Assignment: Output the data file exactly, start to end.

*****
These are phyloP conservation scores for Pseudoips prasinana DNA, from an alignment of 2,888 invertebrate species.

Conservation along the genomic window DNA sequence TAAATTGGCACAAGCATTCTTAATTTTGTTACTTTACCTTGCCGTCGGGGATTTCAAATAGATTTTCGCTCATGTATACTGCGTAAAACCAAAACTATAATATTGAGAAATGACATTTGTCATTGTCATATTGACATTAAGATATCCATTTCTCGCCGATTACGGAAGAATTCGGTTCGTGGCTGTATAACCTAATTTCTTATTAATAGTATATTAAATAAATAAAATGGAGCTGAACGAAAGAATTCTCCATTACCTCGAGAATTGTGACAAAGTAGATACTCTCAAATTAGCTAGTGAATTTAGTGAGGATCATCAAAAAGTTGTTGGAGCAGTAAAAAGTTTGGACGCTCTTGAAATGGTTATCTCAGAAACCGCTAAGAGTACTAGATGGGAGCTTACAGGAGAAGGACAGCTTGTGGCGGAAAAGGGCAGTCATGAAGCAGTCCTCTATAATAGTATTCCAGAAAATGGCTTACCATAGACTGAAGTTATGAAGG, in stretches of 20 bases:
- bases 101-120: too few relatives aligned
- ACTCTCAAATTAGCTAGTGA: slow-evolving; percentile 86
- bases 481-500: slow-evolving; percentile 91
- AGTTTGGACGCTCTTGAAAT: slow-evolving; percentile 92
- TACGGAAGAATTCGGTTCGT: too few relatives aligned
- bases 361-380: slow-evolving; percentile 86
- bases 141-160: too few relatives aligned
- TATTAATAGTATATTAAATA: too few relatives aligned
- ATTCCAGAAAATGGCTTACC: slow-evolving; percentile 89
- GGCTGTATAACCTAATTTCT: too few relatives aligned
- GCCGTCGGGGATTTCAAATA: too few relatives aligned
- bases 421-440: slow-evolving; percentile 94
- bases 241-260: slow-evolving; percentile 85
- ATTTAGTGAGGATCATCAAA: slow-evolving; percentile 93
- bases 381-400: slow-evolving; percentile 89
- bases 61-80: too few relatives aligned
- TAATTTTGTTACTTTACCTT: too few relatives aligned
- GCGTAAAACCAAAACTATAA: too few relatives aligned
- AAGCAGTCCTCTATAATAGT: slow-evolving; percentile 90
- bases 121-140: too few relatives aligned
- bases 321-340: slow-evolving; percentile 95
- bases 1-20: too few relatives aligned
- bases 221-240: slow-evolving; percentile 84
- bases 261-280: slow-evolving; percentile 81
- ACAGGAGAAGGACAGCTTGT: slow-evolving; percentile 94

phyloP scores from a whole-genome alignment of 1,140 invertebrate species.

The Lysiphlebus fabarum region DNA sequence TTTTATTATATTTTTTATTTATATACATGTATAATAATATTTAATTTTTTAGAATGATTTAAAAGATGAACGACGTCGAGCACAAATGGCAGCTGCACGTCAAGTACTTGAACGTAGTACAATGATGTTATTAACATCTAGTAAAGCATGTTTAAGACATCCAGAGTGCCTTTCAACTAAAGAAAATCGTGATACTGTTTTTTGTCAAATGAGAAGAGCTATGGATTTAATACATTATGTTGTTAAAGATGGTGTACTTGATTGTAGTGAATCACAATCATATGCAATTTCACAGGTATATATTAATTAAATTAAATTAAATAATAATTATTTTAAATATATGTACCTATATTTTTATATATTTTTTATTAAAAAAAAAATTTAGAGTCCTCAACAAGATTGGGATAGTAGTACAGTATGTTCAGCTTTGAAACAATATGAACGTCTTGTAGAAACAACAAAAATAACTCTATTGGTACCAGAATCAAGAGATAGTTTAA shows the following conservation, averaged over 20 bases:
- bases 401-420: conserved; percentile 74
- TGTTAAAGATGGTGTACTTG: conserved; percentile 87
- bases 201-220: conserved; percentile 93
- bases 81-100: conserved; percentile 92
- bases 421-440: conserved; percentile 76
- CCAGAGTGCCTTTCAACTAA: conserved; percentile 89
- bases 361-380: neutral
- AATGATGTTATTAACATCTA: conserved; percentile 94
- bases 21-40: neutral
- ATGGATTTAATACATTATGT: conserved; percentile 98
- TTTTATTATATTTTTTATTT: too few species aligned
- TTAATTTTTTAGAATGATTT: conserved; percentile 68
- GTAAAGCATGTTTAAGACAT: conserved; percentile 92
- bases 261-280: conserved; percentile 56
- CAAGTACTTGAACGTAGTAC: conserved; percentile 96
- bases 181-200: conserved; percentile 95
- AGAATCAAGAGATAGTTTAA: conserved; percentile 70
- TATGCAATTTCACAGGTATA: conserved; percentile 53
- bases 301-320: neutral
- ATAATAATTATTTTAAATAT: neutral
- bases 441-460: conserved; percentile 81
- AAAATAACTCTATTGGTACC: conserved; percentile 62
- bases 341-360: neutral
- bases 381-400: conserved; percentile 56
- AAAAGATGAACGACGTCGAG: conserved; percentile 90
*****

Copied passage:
These are phyloP conservation scores for Pseudoips prasinana DNA, from an alignment of 2,888 invertebrate species.

Conservation along the genomic window DNA sequence TAAATTGGCACAAGCATTCTTAATTTTGTTACTTTACCTTGCCGTCGGGGATTTCAAATAGATTTTCGCTCATGTATACTGCGTAAAACCAAAACTATAATATTGAGAAATGACATTTGTCATTGTCATATTGACATTAAGATATCCATTTCTCGCCGATTACGGAAGAATTCGGTTCGTGGCTGTATAACCTAATTTCTTATTAATAGTATATTAAATAAATAAAATGGAGCTGAACGAAAGAATTCTCCATTACCTCGAGAATTGTGACAAAGTAGATACTCTCAAATTAGCTAGTGAATTTAGTGAGGATCATCAAAAAGTTGTTGGAGCAGTAAAAAGTTTGGACGCTCTTGAAATGGTTATCTCAGAAACCGCTAAGAGTACTAGATGGGAGCTTACAGGAGAAGGACAGCTTGTGGCGGAAAAGGGCAGTCATGAAGCAGTCCTCTATAATAGTATTCCAGAAAATGGCTTACCATAGACTGAAGTTATGAAGG, in stretches of 20 bases:
- bases 101-120: too few relatives aligned
- ACTCTCAAATTAGCTAGTGA: slow-evolving; percentile 86
- bases 481-500: slow-evolving; percentile 91
- AGTTTGGACGCTCTTGAAAT: slow-evolving; percentile 92
- TACGGAAGAATTCGGTTCGT: too few relatives aligned
- bases 361-380: slow-evolving; percentile 86
- bases 141-160: too few relatives aligned
- TATTAATAGTATATTAAATA: too few relatives aligned
- ATTCCAGAAAATGGCTTACC: slow-evolving; percentile 89
- GGCTGTATAACCTAATTTCT: too few relatives aligned
- GCCGTCGGGGATTTCAAATA: too few relatives aligned
- bases 421-440: slow-evolving; percentile 94
- bases 241-260: slow-evolving; percentile 85
- ATTTAGTGAGGATCATCAAA: slow-evolving; percentile 93
- bases 381-400: slow-evolving; percentile 89
- bases 61-80: too few relatives aligned
- TAATTTTGTTACTTTACCTT: too few relatives aligned
- GCGTAAAACCAAAACTATAA: too few relatives aligned
- AAGCAGTCCTCTATAATAGT: slow-evolving; percentile 90
- bases 121-140: too few relatives aligned
- bases 321-340: slow-evolving; percentile 95
- bases 1-20: too few relatives aligned
- bases 221-240: slow-evolving; percentile 84
- bases 261-280: slow-evolving; percentile 81
- ACAGGAGAAGGACAGCTTGT: slow-evolving; percentile 94

phyloP scores from a whole-genome alignment of 1,140 invertebrate species.

The Lysiphlebus fabarum region DNA sequence TTTTATTATATTTTTTATTTATATACATGTATAATAATATTTAATTTTTTAGAATGATTTAAAAGATGAACGACGTCGAGCACAAATGGCAGCTGCACGTCAAGTACTTGAACGTAGTACAATGATGTTATTAACATCTAGTAAAGCATGTTTAAGACATCCAGAGTGCCTTTCAACTAAAGAAAATCGTGATACTGTTTTTTGTCAAATGAGAAGAGCTATGGATTTAATACATTATGTTGTTAAAGATGGTGTACTTGATTGTAGTGAATCACAATCATATGCAATTTCACAGGTATATATTAATTAAATTAAATTAAATAATAATTATTTTAAATATATGTACCTATATTTTTATATATTTTTTATTAAAAAAAAAATTTAGAGTCCTCAACAAGATTGGGATAGTAGTACAGTATGTTCAGCTTTGAAACAATATGAACGTCTTGTAGAAACAACAAAAATAACTCTATTGGTACCAGAATCAAGAGATAGTTTAA shows the following conservation, averaged over 20 bases:
- bases 401-420: conserved; percentile 74
- TGTTAAAGATGGTGTACTTG: conserved; percentile 87
- bases 201-220: conserved; percentile 93
- bases 81-100: conserved; percentile 92
- bases 421-440: conserved; percentile 76
- CCAGAGTGCCTTTCAACTAA: conserved; percentile 89
- bases 361-380: neutral
- AATGATGTTATTAACATCTA: conserved; percentile 94
- bases 21-40: neutral
- ATGGATTTAATACATTATGT: conserved; percentile 98
- TTTTATTATATTTTTTATTT: too few species aligned
- TTAATTTTTTAGAATGATTT: conserved; percentile 68
- GTAAAGCATGTTTAAGACAT: conserved; percentile 92
- bases 261-280: conserved; percentile 56
- CAAGTACTTGAACGTAGTAC: conserved; percentile 96
- bases 181-200: conserved; percentile 95
- AGAATCAAGAGATAGTTTAA: conserved; percentile 70
- TATGCAATTTCACAGGTATA: conserved; percentile 53
- bases 301-320: neutral
- ATAATAATTATTTTAAATAT: neutral
- bases 441-460: conserved; percentile 81
- AAAATAACTCTATTGGTACC: conserved; percentile 62
- bases 341-360: neutral
- bases 381-400: conserved; percentile 56
- AAAAGATGAACGACGTCGAG: conserved; percentile 90